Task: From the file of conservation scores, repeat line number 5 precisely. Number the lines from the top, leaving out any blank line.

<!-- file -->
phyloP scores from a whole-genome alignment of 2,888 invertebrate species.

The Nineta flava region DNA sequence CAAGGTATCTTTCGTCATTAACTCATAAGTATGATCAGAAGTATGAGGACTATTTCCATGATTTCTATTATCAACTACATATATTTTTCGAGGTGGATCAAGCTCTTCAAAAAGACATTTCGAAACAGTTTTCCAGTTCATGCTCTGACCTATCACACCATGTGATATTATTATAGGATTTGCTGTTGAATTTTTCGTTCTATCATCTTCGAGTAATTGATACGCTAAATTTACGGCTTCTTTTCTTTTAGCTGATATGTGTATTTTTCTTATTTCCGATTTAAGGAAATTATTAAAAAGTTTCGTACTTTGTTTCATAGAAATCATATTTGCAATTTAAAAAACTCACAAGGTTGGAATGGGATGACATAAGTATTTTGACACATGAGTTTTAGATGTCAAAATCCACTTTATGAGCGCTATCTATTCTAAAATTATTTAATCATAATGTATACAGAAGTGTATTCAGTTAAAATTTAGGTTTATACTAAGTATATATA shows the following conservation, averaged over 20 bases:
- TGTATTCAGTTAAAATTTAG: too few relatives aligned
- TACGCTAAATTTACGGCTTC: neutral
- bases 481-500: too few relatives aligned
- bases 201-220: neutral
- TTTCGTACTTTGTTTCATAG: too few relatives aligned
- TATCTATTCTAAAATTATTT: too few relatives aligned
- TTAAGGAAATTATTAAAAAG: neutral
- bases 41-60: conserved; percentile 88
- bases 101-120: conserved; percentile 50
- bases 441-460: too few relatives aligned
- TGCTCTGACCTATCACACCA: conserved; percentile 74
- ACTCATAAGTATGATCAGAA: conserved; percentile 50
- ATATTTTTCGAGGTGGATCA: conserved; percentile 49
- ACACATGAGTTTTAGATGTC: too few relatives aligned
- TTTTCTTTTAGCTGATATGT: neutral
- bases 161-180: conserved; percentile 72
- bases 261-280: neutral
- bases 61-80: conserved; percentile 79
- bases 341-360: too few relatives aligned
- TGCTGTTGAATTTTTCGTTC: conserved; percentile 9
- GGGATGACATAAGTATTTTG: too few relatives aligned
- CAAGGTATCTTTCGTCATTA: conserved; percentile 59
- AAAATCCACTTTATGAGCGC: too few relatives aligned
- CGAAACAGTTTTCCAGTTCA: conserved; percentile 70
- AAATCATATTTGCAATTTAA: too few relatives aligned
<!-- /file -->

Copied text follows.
- bases 481-500: too few relatives aligned